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The Purported Tombs of Jesus (Elsewhere Than Jerusalem)


Gone But Not Forgotten
May 20, 2002
There is this village in Japan that claims that it was Jesus' brother that was actually crucified and that Jesus lived in their village and got married, had kids, had a nice happy life. For the life of me, I can't remember the name of the village. Time to go hunting!
Here it is :

Link is dead. The article is quoted in full below. It can be retrieved via the Wayback Machine:


Strangest Story Ever Told
Weird Legend of Jesus in Japan

It’s a story of Jesus Christ, and it goes a little something like this: Jesus didn’t die up on his cross at Golgotha. That was his brother. Christ himself fled across Siberia and, after a brief detour through Alaska, landed in Japan — where he got married and raised a family.

The town, Shingo, calls itself Kirisuto no Sato: Hometown of Christ.

Not many burgs outside of Bethlehem make that claim.

Today, Shingo is known more for its garlic farms (they even make garlic ice cream there) and apple orchards than the Tomb of Christ — that is, if it were to be known for anything at all (it’s not).

The site itself, a few minutes’ drive from the town’s tiny commercial district, is rather unspectacular. Two 8-foot-high wooden crosses surrounded by a white picket fence sit on a bluff in the woods overlooking a gravel parking lot. A small museum sits at the other side of the parking lot.

On a typical day, dozens of people wander through. Some leave a small offering — five-yen coins, considered lucky, are common — in a basket at the gravesite. Some even pray.

The idea of Jesus visiting, much less settling down in, Japan’s equivalent of the Ozarks may sound patently absurd. Even many locals doubt the tale. But some residents of Shingo say it’s entirely plausible that the man many call Messiah came here, and claim they can prove it.

An Ancient Scroll and a Remarkable Tale

In the years leading up to World War II, ancient scrolls turned up in the hands of a Shinto priest just outside of Tokyo. They pertained to two small, forgotten graves in the remote mountains of northern Honshu, the main island of Japan

The scrolls — written in a Japanese so archaic that only experts can read it — recount the unlikely tale of Christ’s escape from death, and were purportedly written — or at least dictated — by Jesus himself as his last will and testament. Call it the Last Testament.

When the priest realized what he had uncovered, he summoned Banzan Toya, an artist/researcher specializing in ancient Japanese history. Together, they located two graves in a bamboo grove on the ancestral land of the Sawaguchi family, whose tradition held that the burial site remain undisturbed, but did not explain why.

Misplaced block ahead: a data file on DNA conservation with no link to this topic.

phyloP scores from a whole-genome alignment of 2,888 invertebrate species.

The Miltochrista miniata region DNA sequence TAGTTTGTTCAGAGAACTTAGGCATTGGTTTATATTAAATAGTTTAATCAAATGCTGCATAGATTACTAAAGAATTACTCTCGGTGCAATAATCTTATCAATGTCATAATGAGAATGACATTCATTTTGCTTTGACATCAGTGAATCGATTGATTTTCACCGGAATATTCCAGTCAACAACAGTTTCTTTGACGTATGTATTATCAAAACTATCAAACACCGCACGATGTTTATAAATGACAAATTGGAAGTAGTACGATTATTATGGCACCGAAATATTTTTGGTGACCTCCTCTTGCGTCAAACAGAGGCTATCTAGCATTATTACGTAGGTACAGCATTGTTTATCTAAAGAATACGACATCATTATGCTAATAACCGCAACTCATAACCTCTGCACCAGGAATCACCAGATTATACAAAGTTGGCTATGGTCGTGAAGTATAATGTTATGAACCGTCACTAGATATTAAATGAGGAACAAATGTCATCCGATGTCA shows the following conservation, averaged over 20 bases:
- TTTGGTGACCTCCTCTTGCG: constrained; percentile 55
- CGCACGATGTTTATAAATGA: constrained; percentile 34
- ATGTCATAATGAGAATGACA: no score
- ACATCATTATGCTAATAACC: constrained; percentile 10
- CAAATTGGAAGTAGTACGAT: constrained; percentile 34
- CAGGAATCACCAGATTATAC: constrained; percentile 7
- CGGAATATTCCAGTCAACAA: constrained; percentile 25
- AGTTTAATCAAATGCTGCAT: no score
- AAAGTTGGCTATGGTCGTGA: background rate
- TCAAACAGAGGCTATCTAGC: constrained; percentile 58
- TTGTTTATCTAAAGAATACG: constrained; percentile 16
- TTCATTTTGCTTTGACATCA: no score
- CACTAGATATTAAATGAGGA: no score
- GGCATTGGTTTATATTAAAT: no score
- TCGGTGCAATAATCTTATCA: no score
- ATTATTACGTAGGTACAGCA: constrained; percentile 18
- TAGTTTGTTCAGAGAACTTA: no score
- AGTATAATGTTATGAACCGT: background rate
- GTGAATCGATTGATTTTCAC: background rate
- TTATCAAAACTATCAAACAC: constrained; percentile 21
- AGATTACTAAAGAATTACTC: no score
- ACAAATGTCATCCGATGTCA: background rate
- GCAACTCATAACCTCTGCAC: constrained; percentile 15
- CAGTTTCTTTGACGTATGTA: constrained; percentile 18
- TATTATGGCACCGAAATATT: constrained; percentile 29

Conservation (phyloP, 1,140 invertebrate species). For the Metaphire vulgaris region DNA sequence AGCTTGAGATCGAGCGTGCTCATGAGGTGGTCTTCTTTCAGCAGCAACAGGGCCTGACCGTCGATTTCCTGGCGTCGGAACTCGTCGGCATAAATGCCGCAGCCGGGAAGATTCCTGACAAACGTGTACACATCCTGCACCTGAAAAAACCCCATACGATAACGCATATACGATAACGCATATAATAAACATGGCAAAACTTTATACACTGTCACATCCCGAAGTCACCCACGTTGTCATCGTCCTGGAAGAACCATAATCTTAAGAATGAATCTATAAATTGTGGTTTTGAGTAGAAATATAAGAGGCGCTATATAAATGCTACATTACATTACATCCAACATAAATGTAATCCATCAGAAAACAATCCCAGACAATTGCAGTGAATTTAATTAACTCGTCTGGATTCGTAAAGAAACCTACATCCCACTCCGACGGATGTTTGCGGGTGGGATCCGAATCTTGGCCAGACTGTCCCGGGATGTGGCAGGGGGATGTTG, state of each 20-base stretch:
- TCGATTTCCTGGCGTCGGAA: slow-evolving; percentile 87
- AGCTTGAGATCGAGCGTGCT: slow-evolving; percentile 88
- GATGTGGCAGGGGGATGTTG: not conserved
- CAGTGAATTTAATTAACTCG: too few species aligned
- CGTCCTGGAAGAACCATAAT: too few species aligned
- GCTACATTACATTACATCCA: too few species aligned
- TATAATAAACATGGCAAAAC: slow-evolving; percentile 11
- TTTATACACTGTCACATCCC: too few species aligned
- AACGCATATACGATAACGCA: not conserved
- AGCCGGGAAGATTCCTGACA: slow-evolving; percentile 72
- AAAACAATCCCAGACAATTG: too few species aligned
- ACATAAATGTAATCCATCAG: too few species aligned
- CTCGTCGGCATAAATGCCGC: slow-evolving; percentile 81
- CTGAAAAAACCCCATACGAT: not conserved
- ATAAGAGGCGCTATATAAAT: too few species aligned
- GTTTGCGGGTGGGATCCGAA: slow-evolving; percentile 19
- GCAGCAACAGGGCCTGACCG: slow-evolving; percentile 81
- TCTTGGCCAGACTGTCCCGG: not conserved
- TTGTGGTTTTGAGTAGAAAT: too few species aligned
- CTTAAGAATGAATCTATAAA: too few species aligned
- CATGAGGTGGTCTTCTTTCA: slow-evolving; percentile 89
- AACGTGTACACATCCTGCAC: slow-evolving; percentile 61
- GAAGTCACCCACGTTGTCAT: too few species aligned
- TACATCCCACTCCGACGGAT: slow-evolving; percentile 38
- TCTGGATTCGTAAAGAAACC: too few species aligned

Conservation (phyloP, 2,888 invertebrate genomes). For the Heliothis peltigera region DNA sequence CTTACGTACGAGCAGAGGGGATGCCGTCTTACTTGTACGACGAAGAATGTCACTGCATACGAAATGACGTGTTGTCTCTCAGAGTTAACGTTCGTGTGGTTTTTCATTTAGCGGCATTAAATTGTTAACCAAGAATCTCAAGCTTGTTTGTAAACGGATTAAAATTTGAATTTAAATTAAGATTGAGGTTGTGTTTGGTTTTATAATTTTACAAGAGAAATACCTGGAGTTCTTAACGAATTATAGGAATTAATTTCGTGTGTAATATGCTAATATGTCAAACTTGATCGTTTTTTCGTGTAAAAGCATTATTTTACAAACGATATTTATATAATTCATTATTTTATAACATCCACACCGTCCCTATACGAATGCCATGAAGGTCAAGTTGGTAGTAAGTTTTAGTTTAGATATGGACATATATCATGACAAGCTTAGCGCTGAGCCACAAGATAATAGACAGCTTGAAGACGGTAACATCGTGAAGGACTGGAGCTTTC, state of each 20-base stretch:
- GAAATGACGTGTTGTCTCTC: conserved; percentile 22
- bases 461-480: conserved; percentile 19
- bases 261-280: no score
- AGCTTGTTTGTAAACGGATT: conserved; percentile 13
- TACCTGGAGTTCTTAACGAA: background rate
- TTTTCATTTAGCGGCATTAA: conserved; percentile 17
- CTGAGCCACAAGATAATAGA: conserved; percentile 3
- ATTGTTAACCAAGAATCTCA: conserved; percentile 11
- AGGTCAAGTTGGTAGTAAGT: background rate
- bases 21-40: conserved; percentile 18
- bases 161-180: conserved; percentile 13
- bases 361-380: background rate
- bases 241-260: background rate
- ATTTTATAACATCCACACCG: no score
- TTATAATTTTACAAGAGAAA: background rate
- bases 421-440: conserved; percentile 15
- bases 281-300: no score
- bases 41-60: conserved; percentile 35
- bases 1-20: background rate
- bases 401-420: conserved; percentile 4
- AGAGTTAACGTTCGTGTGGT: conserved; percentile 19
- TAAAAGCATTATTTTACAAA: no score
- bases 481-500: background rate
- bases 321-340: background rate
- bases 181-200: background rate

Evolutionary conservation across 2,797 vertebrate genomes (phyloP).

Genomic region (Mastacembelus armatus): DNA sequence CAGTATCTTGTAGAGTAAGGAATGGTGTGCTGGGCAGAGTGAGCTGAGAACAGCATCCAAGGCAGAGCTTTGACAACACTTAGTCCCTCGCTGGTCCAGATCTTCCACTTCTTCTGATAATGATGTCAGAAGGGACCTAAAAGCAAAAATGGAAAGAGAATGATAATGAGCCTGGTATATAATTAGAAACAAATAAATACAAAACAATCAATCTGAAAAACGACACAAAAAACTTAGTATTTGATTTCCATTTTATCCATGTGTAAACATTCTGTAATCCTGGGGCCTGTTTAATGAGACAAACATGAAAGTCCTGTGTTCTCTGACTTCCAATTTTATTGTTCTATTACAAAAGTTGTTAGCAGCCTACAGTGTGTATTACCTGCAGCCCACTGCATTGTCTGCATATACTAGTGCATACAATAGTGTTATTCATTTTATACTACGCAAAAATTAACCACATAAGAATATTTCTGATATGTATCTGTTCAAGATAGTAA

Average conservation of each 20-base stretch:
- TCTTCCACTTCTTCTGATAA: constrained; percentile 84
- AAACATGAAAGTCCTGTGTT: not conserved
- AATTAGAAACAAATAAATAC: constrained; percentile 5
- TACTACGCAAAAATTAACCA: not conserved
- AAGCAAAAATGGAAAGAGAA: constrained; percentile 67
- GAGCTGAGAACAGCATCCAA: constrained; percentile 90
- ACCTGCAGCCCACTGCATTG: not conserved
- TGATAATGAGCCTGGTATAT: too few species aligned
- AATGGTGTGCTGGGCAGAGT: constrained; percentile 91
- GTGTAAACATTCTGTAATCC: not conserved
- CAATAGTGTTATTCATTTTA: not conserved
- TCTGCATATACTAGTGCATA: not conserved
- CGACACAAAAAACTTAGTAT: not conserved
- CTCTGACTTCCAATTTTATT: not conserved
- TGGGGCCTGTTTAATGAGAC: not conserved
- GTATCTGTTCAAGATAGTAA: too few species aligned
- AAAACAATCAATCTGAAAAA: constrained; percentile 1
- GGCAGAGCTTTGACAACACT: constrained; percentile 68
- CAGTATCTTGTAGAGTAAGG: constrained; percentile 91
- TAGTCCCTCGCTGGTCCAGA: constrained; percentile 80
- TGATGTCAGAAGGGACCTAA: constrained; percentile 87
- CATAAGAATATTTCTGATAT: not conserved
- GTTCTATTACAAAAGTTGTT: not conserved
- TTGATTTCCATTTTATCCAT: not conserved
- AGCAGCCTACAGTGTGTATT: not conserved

According to the scrolls, one tomb holds the ears of Jesus’ brother, Isukiri, and a lock of the Blessed Virgin Mary’s hair, while Christ himself rests in the one directly opposite.

The scrolls talk of Christ’s “lost” years, during which, they say, he traveled to Japan for spiritual training. Years later, when he was condemned to die in Judea, he escaped to his adopted hometown.

In Shingo, locals held him in awe as the “long-nosed goblin.” Christ supposedly changed his name to Daitenku Taro Jurai, sired a biblical three daughters and lived to the ripe old age of 106.

A Dubious Character and His Hunt for Pyramids

The original scrolls were lost in the war, but a copy survives, and is on display — in a glass case — at a museum on the Tomb of Christ grounds.

There are some obvious problems with this tale. First, if true it would undermine the entire basis for the Christian faith: for the religion to be valid, Jesus had to die on the cross. It also contradicts the Bible, which details his crucifixion.

The scroll was discovered in the intensely nationalistic climate of the prewar years; similar “discoveries” document Moses’ trip to Japan, where the divine emperor gave him the Ten Commandments and the Hebrew language, not to mention the Star of David.

Toya himself was a bit of a dubious character; he traveled Japan in search of seven ancient pyramids, far older than those of Egypt. The day after he uncovered the Tomb of Christ, Toya “found” one of the pyramids nearby — a strange collection of rocks atop a small hill and a large, flat slab he claimed was a fallen monolith.

A surreal road sign near the tomb of Christ today features notations in English and Japanese denoting the locations of “Tomb of Christ” and “pyramid.” This just before the chapel-shaped Tomb of Christ bus stop, where nearby ads would lead a passing tourist to believe the site was in some way sponsored or recognized by Coca-Cola.

But the tale cannot be dismissed offhand. It is very likely the someone — or something — is buried in the tomb below. Locals say archaeologists have confirmed that a very old crypt does, in fact, exist beneath the gravesite, and the town claims some interesting customs that predate the modern “rediscovery” of the tomb.